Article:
Crews battling the Currowan bushfire on the South Coast say they are bracing for another challenging day but conditions aren't expected to be as severe as first forecast.
Light southerly winds have been felt along the fireground near the coast, which crews say are working in firefighters' favour.
The fire remains at advice level and has burnt more than 80,000 hectares.
Firefighters have been working on containing the fire to the west near the Budawang National Park and Mongarlowe.
Crews are carrying out tactical backburning to prevent the fire spreading further.
A total fire ban has been enforced in the Shoalhaven area, along with the Southern Ranges and the ACT for Tuesday.
More than 200 firefighters are battling the blaze on Tuesday along with 80 firefighting appliances such as large trucks and bulldozers.
The Princes Highway reopened on Monday night after eight days of being closed due to the fire.
Batemans Bay had been largely cut off by the closure of both the Kings and Princes Highway.
NSW Rural Fire Service public liaison officer Marty Webster said the town had been running low on fuel.
"We ran a convoy of fuel along the Princes Highway [on Monday morning] to keep Batemans Bay topped up," Mr Webster said.
Supermarkets had been running low on supplies, with shipments delayed as trucks struggled to get through.
But while the Princes Highway is now open, the NSW Rural Fire Service has warned residents to steer clear of the many feeder roads which are yet to reopen.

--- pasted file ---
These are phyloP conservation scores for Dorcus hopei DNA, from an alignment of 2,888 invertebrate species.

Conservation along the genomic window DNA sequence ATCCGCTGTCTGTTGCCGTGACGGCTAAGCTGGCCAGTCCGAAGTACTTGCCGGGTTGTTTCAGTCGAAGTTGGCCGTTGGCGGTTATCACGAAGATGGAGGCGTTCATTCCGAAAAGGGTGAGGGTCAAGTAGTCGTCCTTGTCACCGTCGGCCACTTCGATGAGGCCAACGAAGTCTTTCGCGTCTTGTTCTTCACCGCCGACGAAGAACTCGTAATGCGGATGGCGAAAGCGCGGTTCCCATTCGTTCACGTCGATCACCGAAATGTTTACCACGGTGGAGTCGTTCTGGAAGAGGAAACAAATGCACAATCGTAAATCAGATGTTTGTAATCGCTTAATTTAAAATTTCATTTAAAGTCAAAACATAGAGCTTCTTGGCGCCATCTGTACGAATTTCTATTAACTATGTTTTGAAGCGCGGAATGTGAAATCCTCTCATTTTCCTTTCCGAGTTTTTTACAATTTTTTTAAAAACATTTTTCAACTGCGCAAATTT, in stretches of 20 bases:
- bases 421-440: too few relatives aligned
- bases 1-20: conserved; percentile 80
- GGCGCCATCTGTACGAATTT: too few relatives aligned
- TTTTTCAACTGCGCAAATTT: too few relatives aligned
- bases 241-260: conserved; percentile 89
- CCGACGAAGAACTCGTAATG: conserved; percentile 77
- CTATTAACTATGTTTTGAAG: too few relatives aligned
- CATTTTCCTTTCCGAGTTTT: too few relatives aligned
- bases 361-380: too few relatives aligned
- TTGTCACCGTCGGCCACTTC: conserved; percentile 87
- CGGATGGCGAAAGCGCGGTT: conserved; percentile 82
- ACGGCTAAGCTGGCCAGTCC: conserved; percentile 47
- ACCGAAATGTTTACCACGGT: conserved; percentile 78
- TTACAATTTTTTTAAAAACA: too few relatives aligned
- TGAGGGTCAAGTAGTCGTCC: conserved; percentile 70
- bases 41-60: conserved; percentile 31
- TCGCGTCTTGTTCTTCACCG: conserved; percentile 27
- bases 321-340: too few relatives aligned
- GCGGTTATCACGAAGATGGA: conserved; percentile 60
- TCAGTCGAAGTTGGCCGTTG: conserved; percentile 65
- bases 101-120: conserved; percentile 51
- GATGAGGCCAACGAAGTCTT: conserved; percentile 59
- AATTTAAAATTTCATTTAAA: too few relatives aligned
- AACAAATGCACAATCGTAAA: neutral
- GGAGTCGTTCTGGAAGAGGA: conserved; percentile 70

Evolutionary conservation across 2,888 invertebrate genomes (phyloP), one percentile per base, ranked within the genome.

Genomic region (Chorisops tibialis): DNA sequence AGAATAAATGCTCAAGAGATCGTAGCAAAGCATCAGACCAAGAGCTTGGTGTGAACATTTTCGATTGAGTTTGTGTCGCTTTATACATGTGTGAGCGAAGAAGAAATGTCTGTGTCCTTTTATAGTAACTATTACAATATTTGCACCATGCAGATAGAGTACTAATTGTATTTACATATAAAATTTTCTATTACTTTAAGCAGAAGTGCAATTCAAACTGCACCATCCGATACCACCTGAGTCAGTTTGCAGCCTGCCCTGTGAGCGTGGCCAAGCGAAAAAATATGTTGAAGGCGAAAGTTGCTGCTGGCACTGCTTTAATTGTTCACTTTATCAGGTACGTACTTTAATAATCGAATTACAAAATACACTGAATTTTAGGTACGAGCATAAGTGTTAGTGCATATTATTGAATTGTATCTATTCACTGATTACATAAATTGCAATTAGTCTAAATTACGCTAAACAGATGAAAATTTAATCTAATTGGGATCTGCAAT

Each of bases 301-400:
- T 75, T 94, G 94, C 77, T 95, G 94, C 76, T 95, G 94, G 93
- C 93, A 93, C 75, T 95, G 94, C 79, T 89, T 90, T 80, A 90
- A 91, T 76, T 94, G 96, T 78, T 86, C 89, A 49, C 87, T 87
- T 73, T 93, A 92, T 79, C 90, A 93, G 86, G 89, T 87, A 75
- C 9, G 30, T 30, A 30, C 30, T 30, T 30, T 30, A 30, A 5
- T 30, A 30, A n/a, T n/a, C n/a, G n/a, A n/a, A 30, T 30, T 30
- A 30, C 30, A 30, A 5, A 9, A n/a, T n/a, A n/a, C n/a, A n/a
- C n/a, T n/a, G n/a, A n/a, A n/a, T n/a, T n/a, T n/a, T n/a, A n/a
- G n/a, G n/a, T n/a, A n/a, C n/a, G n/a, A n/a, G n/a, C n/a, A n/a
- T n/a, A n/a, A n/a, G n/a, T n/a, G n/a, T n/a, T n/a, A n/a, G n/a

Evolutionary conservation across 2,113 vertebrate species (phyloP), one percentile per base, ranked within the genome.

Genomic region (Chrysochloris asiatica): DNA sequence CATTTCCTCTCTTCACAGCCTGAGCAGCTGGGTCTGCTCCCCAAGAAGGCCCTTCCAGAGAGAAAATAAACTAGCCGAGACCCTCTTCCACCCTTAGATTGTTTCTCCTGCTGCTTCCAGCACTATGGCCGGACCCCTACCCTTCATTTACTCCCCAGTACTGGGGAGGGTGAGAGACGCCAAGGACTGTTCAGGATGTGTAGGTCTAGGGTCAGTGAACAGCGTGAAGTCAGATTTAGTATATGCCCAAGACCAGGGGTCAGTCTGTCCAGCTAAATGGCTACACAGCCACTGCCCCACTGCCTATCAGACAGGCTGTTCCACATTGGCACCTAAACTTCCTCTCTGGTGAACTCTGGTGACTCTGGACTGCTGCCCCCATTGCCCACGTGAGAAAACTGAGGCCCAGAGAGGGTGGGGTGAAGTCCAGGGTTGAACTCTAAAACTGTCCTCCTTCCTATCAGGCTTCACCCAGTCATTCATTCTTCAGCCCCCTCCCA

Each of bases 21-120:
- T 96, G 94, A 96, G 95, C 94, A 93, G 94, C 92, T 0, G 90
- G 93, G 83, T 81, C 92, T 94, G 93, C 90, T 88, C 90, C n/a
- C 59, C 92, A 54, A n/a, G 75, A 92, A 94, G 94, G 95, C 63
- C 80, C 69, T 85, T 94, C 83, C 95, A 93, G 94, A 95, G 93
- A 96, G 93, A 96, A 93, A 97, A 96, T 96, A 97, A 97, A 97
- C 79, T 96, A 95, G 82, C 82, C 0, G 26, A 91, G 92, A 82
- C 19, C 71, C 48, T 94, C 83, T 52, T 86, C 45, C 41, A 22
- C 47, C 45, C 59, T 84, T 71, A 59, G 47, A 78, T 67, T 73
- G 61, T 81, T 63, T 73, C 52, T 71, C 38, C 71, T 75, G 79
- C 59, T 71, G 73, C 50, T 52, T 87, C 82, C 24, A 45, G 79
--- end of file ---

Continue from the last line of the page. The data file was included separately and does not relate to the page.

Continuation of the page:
Mr Webster said people were taking a "significant risk" by ignoring road blocks.
"We recognise it's important for people's recovery to get back in as quickly as possible and we're taking every effort we can can to enable that need to be done in a safe fashion," Mr Webster said.
The highway had been closed for more than a week due to the fire conditions and the risk of large trees falling onto the road.
Work by fire crews have allowed for dangerous trees to be removed from the area.
Mr Webster said some of the roads that remained shut were so hazardous, they weren't even sending their own people in unless they were in heavy machinery.
"The focus has been trying to get feeder roads [west of the Princes Highway] clear and safe. The big issue has been fallen trees, it's been relentless. We're taking a lot of caution going in ourselves."
There's also concern about many of the timber bridges on those feeder roads.
"Lots of timber bridges on the western side need to be reassessed," Mr Webster said.
"Normally timber bridges would have water underneath them but because of the dry conditions there's been a build up of debris so we need to make sure they're safe."
Eleven dwellings have been destroyed in the fire, along with more than 50 sheds.
Mr Webster said building assessment teams had worked through 50 per cent of the houses in the area, although there are hundreds of homes yet to be examined.
"Crews will be back out there again on Tuesday to make sure that sites are safe and they've got a huge task ahead of them," he said.
Weather conditions are set to vary across the fireground, ranging in temperature from the low 20s along the coast to the high 30s to the west of the blaze.